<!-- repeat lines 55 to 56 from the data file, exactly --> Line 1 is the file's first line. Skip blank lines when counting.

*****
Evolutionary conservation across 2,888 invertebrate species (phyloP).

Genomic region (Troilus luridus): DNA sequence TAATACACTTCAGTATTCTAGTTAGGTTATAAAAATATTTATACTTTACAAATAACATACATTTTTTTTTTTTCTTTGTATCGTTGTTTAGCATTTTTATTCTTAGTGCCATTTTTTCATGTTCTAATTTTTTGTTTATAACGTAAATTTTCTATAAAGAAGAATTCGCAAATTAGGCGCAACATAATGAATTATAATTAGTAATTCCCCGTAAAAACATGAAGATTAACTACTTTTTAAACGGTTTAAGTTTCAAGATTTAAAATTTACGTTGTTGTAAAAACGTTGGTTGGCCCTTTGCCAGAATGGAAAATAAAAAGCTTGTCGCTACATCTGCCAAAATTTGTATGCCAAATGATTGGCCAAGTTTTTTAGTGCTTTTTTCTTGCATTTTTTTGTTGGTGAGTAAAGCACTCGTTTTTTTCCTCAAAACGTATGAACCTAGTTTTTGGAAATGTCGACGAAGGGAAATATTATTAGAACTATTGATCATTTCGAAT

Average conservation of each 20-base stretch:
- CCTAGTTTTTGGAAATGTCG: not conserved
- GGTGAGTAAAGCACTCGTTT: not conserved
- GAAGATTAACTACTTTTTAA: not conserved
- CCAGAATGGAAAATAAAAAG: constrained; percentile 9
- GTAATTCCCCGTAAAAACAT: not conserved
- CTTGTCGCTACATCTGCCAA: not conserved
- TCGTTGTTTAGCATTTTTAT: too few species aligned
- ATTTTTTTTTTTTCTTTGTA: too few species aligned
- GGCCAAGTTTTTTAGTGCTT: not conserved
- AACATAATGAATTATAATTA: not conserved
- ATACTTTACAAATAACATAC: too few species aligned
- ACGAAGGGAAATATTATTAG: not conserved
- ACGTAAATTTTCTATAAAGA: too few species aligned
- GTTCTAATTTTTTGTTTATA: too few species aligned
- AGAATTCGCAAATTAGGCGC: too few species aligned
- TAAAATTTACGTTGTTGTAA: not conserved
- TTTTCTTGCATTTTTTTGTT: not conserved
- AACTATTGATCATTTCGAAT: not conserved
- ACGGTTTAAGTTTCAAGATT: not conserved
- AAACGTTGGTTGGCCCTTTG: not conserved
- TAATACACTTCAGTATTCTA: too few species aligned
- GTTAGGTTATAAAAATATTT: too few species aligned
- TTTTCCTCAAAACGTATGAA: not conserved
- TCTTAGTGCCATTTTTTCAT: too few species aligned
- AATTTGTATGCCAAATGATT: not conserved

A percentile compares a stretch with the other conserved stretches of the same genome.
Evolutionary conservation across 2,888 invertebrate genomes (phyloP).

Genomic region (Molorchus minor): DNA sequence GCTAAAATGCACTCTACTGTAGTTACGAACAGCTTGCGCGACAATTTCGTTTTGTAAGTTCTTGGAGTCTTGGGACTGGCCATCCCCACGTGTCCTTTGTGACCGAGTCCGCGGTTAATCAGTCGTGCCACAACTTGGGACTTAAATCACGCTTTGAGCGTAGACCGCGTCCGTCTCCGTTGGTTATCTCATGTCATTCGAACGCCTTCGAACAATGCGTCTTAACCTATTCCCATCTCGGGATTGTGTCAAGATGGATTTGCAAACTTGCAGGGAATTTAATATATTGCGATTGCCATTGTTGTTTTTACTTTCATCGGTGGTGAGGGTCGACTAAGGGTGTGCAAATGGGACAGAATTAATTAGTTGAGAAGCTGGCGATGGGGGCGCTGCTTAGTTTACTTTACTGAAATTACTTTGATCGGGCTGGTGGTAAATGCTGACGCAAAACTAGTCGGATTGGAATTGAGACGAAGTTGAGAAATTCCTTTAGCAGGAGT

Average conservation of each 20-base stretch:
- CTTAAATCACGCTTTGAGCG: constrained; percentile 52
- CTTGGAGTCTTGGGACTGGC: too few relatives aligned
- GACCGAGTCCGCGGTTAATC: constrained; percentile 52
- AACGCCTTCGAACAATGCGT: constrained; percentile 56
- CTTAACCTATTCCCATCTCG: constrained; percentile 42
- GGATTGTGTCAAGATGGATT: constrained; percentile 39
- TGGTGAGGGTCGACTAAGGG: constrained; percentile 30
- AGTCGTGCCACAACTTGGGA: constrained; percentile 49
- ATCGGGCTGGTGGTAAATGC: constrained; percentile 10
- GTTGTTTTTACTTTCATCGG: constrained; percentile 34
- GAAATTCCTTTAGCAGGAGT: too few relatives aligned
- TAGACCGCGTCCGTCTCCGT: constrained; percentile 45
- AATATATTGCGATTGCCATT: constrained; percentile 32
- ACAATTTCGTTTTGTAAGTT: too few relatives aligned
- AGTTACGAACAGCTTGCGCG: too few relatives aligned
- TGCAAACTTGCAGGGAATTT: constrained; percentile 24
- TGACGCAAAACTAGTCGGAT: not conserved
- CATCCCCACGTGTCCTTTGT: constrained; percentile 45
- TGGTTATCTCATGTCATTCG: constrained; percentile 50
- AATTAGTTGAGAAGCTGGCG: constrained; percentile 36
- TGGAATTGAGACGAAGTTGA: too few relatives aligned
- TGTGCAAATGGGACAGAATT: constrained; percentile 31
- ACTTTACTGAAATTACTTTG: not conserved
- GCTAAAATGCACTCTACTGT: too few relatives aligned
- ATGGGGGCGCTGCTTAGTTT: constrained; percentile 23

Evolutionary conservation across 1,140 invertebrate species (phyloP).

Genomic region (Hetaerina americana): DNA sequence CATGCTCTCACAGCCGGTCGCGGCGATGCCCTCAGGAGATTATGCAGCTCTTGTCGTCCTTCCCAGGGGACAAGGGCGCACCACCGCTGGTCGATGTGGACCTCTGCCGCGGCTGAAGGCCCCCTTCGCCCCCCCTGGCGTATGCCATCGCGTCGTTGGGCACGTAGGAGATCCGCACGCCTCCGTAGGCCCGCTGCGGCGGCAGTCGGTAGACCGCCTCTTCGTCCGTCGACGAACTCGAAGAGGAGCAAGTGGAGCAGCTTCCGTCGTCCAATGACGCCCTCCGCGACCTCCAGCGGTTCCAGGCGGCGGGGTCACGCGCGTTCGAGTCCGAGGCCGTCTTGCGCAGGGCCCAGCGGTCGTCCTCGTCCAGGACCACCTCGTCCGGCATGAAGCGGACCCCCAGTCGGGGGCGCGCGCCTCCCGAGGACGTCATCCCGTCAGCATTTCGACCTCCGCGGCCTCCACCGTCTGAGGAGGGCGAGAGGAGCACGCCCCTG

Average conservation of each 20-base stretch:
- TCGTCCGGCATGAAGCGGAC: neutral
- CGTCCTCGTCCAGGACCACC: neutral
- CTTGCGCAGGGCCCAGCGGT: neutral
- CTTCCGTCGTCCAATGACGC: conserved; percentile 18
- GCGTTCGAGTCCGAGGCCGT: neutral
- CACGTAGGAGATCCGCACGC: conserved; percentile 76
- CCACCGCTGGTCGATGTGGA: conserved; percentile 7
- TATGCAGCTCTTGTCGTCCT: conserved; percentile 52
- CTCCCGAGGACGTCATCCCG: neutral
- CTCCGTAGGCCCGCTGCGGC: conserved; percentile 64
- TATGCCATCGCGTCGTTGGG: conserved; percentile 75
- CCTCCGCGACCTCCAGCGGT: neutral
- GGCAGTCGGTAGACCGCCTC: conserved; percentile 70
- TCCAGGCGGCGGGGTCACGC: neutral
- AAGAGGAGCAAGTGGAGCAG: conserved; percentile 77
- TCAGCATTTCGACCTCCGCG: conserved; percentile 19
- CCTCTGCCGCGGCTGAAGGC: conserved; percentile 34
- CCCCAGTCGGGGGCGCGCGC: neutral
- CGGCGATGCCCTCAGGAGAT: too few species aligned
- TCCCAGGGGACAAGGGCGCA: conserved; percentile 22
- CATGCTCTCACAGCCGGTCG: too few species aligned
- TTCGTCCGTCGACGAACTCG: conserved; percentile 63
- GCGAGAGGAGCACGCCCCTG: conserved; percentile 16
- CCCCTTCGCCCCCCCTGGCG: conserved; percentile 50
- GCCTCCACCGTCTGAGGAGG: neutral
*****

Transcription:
- ACTTTACTGAAATTACTTTG: not conserved
- GCTAAAATGCACTCTACTGT: too few relatives aligned